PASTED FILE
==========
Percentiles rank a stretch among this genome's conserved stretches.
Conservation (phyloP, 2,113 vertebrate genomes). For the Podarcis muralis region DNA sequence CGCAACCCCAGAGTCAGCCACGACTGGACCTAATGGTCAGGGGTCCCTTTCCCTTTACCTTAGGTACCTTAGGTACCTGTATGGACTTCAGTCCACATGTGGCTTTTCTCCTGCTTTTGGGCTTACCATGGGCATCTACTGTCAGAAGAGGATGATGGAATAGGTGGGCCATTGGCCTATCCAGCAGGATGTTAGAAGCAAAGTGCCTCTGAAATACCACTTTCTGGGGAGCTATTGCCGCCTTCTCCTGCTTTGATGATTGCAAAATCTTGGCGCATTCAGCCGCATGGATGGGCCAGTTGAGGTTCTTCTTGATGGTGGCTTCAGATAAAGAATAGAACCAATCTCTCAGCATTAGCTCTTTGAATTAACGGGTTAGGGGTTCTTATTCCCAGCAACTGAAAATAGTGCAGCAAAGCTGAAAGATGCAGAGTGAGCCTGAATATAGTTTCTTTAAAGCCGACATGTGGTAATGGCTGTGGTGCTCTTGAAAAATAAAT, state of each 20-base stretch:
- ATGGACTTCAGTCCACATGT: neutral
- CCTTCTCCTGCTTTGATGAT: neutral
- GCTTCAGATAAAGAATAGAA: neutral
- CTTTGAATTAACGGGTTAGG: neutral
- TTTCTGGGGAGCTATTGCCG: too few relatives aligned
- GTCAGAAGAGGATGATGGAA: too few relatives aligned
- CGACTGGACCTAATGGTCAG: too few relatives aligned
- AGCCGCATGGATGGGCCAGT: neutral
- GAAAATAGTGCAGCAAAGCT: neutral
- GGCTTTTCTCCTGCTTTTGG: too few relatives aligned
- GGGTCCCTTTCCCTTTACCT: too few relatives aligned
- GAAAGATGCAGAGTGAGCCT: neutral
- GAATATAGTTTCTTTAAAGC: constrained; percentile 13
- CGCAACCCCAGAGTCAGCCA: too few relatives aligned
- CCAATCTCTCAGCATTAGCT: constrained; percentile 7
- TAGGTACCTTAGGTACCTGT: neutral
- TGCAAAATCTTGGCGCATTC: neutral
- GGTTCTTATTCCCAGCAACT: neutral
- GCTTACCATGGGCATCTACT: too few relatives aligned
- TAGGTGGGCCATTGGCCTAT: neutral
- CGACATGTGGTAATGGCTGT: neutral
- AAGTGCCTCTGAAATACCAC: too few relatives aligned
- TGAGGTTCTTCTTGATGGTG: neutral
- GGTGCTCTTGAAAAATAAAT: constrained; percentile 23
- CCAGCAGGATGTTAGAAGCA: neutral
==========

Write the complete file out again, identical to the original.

Percentiles rank a stretch among this genome's conserved stretches.
Conservation (phyloP, 2,113 vertebrate genomes). For the Podarcis muralis region DNA sequence CGCAACCCCAGAGTCAGCCACGACTGGACCTAATGGTCAGGGGTCCCTTTCCCTTTACCTTAGGTACCTTAGGTACCTGTATGGACTTCAGTCCACATGTGGCTTTTCTCCTGCTTTTGGGCTTACCATGGGCATCTACTGTCAGAAGAGGATGATGGAATAGGTGGGCCATTGGCCTATCCAGCAGGATGTTAGAAGCAAAGTGCCTCTGAAATACCACTTTCTGGGGAGCTATTGCCGCCTTCTCCTGCTTTGATGATTGCAAAATCTTGGCGCATTCAGCCGCATGGATGGGCCAGTTGAGGTTCTTCTTGATGGTGGCTTCAGATAAAGAATAGAACCAATCTCTCAGCATTAGCTCTTTGAATTAACGGGTTAGGGGTTCTTATTCCCAGCAACTGAAAATAGTGCAGCAAAGCTGAAAGATGCAGAGTGAGCCTGAATATAGTTTCTTTAAAGCCGACATGTGGTAATGGCTGTGGTGCTCTTGAAAAATAAAT, state of each 20-base stretch:
- ATGGACTTCAGTCCACATGT: neutral
- CCTTCTCCTGCTTTGATGAT: neutral
- GCTTCAGATAAAGAATAGAA: neutral
- CTTTGAATTAACGGGTTAGG: neutral
- TTTCTGGGGAGCTATTGCCG: too few relatives aligned
- GTCAGAAGAGGATGATGGAA: too few relatives aligned
- CGACTGGACCTAATGGTCAG: too few relatives aligned
- AGCCGCATGGATGGGCCAGT: neutral
- GAAAATAGTGCAGCAAAGCT: neutral
- GGCTTTTCTCCTGCTTTTGG: too few relatives aligned
- GGGTCCCTTTCCCTTTACCT: too few relatives aligned
- GAAAGATGCAGAGTGAGCCT: neutral
- GAATATAGTTTCTTTAAAGC: constrained; percentile 13
- CGCAACCCCAGAGTCAGCCA: too few relatives aligned
- CCAATCTCTCAGCATTAGCT: constrained; percentile 7
- TAGGTACCTTAGGTACCTGT: neutral
- TGCAAAATCTTGGCGCATTC: neutral
- GGTTCTTATTCCCAGCAACT: neutral
- GCTTACCATGGGCATCTACT: too few relatives aligned
- TAGGTGGGCCATTGGCCTAT: neutral
- CGACATGTGGTAATGGCTGT: neutral
- AAGTGCCTCTGAAATACCAC: too few relatives aligned
- TGAGGTTCTTCTTGATGGTG: neutral
- GGTGCTCTTGAAAAATAAAT: constrained; percentile 23
- CCAGCAGGATGTTAGAAGCA: neutral